Sara Gruen, “Flying Changes”

Flying Changes follows Sara Gruen’s Riding Lessons, picking up with the same characters just a few months later. It exhibits pretty much the same strengths and weaknesses as the earlier book: the heroine is occasionally unbearable, the animal characters come close to upstaging the humans, and there’s really too much going on. But the big thing is, Sara Gruen’s prose is incredibly readable. I knew from the get-go that eventually I was going to collapse on the couch and churn through this book until the end. Never mind that the narrative was predictable from the beginning, in outline if not in detail. I couldn’t have cared less. So, there’s a subplot that peters out into nothing. So, the romantic interest is not much more than a warm body (a horse called Joe has a much more carefully thought-out personality). As if to amp up the emotional hold on the reader, this time Gruen introduces a baby.  And a cat — oh, gosh, kittens, too! It’s OK, I’m putty in her hands.

And this is because of the quality of her prose.  It’s not so much that she’s a good writer, which she is.  Descriptive, so vivid, lively, clever, funny.  Good ear for dialogue, her characters talk like people you know, in sentence fragments and with circular logic. The pacing is good: she spends the right amount of time dwelling on the important scenes and gets in and out of them gracefully. More than that, though, she has the magic quality and try as I might through this reading, I can’t quite define it.

Curtis Sittenfeld has it.  I didn’t really enjoy American Wife but I couldn’t have put it down. Rosamund Pilcher and Maeve Binchy have it — but a lot of writers of that kind of pleasant house-and-home fiction don’t. I think it’s something about one sentence leading into the next, a kind of rhythm? Maybe it’s the way the writing involves all of the senses? Here’s Annemarie relaxing on the back of her horse Hurrah, while he’s resting in his stall.  “I lie back, my legs slack and my head resting on his rump. His spine is padded and warm and slightly indented. I love the feel of my vertebrae stretched out along his. We fit like a zipper.”  Pretty indelible.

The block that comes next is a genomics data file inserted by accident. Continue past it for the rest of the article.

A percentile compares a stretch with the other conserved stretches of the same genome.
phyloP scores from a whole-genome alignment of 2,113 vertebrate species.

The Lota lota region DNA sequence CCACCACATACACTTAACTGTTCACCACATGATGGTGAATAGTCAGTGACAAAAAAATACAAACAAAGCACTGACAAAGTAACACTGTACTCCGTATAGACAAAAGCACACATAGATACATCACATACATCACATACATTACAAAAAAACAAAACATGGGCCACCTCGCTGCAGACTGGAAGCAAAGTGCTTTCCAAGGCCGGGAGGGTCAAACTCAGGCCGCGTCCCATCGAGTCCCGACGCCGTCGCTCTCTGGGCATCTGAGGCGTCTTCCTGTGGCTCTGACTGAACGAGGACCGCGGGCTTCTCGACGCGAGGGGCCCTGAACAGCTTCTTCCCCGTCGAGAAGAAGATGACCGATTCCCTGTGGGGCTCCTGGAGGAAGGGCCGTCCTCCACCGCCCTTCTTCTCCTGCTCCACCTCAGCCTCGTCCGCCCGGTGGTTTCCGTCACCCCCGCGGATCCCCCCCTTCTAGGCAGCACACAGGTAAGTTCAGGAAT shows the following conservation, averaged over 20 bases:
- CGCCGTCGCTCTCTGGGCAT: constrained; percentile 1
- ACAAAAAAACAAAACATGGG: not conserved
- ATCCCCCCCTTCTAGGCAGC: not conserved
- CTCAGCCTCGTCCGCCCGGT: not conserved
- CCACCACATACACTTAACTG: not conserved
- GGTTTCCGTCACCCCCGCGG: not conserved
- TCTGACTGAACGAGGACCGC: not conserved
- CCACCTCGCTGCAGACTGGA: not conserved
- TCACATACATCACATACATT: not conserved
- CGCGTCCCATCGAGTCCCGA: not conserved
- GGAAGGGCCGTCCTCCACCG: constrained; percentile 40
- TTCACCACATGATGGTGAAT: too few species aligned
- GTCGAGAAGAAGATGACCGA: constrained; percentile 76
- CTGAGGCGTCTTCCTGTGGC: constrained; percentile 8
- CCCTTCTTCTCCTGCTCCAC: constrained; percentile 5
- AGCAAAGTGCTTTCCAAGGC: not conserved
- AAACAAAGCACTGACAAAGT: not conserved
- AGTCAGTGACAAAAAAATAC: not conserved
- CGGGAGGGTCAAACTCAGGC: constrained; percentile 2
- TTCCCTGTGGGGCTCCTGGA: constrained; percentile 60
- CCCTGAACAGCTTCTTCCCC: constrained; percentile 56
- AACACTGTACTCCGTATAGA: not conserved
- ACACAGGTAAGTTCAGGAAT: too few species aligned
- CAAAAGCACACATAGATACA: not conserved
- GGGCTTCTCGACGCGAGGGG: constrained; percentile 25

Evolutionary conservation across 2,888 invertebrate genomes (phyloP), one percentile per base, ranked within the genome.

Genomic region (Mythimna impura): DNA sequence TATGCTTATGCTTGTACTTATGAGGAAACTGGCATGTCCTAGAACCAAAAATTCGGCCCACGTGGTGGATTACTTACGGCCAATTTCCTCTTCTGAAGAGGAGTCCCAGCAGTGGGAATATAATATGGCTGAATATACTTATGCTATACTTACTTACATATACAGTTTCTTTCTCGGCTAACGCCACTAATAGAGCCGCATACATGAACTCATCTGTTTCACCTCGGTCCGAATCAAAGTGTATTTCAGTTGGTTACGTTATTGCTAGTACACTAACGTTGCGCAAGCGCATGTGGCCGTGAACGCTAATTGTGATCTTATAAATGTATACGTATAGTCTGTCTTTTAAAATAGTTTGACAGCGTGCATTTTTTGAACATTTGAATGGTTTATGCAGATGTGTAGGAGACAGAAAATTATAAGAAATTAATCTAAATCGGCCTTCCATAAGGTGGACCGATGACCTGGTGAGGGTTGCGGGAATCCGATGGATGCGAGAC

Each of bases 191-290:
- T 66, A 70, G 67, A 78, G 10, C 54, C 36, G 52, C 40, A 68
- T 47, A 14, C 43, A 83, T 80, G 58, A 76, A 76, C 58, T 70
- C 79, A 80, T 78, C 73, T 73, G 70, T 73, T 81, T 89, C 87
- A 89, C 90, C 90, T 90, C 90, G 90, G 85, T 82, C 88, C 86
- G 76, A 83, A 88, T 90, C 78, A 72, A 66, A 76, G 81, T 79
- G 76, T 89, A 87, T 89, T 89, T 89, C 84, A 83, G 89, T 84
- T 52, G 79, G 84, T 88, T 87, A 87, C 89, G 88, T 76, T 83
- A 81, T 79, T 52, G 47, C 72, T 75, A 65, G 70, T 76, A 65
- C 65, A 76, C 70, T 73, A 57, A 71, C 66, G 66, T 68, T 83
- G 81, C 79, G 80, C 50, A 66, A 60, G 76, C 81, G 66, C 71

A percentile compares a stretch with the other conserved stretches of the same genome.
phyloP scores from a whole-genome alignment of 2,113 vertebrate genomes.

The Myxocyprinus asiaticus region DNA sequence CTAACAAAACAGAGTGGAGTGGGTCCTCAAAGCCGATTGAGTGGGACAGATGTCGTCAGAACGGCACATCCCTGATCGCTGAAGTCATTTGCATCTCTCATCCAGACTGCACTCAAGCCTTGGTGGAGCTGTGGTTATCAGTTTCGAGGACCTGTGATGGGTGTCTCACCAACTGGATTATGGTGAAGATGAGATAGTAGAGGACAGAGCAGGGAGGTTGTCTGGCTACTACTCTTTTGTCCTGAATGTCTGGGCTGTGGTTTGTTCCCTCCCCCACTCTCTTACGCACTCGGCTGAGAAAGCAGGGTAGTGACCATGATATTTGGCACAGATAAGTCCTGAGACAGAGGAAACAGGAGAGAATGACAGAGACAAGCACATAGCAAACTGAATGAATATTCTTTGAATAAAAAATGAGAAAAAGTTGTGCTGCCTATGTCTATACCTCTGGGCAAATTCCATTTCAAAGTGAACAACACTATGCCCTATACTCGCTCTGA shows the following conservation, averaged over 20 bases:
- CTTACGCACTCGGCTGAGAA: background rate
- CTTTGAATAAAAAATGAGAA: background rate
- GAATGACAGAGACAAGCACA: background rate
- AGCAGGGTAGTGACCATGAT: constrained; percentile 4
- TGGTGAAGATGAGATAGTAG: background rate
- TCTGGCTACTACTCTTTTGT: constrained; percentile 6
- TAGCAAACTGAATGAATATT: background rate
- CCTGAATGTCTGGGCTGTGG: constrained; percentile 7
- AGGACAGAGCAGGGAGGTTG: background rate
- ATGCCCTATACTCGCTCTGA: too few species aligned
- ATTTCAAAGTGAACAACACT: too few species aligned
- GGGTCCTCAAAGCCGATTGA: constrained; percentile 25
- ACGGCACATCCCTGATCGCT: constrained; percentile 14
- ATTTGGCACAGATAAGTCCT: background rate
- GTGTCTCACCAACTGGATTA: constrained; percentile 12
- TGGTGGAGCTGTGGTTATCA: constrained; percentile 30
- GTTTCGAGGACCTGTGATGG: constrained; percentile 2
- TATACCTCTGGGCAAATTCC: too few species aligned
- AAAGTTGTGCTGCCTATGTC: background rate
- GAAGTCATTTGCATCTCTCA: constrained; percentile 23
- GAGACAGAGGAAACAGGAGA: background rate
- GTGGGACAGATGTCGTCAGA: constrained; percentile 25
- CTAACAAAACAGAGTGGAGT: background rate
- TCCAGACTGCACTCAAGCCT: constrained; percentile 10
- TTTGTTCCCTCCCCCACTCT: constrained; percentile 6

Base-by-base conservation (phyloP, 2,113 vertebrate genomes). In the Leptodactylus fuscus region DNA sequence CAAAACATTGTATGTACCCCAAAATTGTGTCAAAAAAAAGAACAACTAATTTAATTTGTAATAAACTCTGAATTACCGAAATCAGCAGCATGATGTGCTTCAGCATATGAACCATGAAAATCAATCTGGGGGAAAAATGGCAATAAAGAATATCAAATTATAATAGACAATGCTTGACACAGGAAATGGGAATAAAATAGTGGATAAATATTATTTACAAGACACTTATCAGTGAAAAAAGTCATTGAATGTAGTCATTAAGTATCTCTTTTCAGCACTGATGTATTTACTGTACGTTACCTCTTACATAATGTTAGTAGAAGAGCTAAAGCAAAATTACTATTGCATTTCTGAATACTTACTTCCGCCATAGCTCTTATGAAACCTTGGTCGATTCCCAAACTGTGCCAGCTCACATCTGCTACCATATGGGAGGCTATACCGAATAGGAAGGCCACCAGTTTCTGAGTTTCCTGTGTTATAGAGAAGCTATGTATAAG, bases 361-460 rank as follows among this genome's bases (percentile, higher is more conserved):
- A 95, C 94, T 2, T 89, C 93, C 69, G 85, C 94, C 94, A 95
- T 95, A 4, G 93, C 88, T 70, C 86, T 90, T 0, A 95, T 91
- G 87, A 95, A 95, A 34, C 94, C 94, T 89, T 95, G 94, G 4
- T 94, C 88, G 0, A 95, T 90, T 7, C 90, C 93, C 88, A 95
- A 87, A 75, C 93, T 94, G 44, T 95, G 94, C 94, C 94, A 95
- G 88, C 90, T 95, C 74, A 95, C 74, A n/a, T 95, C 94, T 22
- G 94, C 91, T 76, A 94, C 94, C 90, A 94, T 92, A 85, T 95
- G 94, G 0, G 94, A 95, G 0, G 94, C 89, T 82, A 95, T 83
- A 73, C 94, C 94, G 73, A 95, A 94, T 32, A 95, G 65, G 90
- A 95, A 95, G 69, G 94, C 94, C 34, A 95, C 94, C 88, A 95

About carolwallace

I spend most of my time writing and reading. Most recent publications: the reissue of "To Marry an English Lord,"one of the inspirations for "Downton Abbey," and the historical novel "Leaving Van Gogh." I am too cranky to belong to a book group but I love the book-blogging community.
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2 Responses to Sara Gruen, “Flying Changes”

  1. How do writers like Maeve and Rosamunde do it? They take the most ordinary situations and make compelling scenes. I wish they could bottle and sell that skill.

    When I grow up as a writer I want to be Maeve!

    Laura Essendine
    The Accidental Guru Blog

    • carolwallace says:

      I couldn’t agree with you more. Is it richness of description? Generosity toward the characters? Pure charm? If you figure out the formula, do let me know. And have you read “The Lost Art of Keeping Secrets?” I think it’s my last blog post but one — author is Eva Rice. One to watch — she has the same gift. Maybe we just call it magic.

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